Senator Ted Cruz’s impressive victory in the Iowa caucuses, and the combined dominance of Cruz and Donald Trump—two candidates attempting hostile takeovers of a party that hates them—is a seismic political event, which may herald a nominating contest like nothing we’ve seen in decades.
In the context of the zero-sum race for delegates, the story out of Iowa is that Cruz upset Trump, and that Marco Rubio outperformed expectations with 23 percent of the vote in third. But from the perspective of the ongoing GOP struggle to define itself, this is a small twist on a story that has dominated the race for months.
Just over a week from now, the Cruz/Trump insurgency will charge into New Hampshire—where Trump currently holds an enormous lead over Cruz and Rubio—leaving Republican elites with a narrow window to intervene on Rubio’s behalf. Even if they act expeditiously, though—even if Rubio parlay’s his performance into a big fundraising haul and a burst of endorsements—it’s unclear whether the party has the clout to force anyone out of the race, let alone to convince voters not to defect to Trump or Cruz.
Even before Monday night’s developments, the Trump and Cruz juggernauts were making political scientists rethink the notion, drawn from an influential, eponymous book, that the party decides whom it selects to run for president.
Of course, a single nominating contest can’t on its own refute a thesis drawn from an academic analysis of multiple, full primary cycles. And if you squint with Martin O’Malley-like intensity, you can square the Party Decides thesis with the observed results. On the one hand, the Iowa Republican electorate is uniquely conservative, and denied Trump a first-place finish in favor of an elected GOP official. On the other—yes, it is true—Senator Marco Rubio performed unexpectedly well, and could plausibly come from behind in upcoming contests, eventually eclipsing both Cruz and Trump.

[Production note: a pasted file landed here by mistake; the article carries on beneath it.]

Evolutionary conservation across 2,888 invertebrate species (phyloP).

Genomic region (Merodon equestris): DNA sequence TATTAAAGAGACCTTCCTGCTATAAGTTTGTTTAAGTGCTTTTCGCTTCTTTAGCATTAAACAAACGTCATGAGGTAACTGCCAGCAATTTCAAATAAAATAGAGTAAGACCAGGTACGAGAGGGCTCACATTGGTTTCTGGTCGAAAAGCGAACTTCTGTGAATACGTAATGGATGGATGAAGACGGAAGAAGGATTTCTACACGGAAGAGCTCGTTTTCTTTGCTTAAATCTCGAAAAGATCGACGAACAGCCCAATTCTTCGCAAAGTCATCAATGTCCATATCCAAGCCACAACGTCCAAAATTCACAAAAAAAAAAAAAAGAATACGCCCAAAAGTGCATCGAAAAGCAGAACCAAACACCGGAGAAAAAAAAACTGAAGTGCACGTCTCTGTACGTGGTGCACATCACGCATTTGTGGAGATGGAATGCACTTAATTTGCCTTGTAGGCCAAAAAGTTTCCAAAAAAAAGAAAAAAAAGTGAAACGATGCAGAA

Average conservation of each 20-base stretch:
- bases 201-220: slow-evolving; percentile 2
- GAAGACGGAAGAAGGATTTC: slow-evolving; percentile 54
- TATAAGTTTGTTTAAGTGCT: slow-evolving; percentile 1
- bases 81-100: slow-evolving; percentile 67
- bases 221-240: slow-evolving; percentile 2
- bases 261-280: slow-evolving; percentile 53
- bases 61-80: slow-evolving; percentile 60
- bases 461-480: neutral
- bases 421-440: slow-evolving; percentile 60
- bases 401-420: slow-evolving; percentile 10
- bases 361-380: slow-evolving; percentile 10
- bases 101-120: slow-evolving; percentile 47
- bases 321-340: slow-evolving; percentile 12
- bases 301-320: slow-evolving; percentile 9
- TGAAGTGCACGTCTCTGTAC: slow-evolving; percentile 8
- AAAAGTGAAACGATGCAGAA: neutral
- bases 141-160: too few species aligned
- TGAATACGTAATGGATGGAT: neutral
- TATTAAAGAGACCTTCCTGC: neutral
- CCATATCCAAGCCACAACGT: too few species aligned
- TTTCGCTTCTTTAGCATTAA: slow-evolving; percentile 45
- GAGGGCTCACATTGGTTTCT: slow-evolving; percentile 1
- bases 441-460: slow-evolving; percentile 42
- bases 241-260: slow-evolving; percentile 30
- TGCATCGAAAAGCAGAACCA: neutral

But I think the better way to square the above thesis with the outcome in Iowa, and with a calendar that promises a Cruz/Trump one-two punch in the next two primary contests, is by looking at all the ways the GOP has essentially decided to cede the power to determine who rises and falls in the party.
The Republican Party did not decide to elevate Ted Cruz to frontrunner status. To the contrary, Republicans (and many others) compared Cruz to Barry Goldwater, and, rather bafflingly, made a concerted effort to weaken Cruz in a way they never did to Trump.
But over the past several years Republican leaders made a variety of decisions that prefigured both the Trump phenomenon and Cruz’s Iowa victory:
- The decision to organize a hysterical scorched earth obstruction and propaganda campaign against President Obama, priming Republican voters to expect their party to elevate unyielding Obama antagonists.
- The decision to allow the faces of the conservative entertainment complex to become influential party actors.
- The decision to grant a reactionary faction of elected Republicans veto power over the party’s agenda, and to reject the conclusion that the party’s foremost imperative was to be more welcoming to minorities and immigrants.
- The decision to allow Cruz not just to shut down the government, but, in so doing, to burnish his reputation as the party’s most vigorous Obama fighter.
- The decision to lay nary a hand on Trump for six months as he single-handedly shaped the party’s primary debate.
The GOP now falls back on its hope that Rubio can convert his third-place performance in Iowa to a leap into second place in New Hampshire next week, and, eventually, to outright victory in some future primary.
But that won’t happen unless Cruz inexplicably fails to capitalize on his come-from-behind Iowa victory, and Trump somehow collapses after a perfectly respectable second-place finish there. Until then, everything we’ve seen for months suggests Republican voters want to deny the Republican establishment a victory. That’s exactly what they did in Iowa, and they did it because the establishment decided, through years and years of fecklessness, to let them.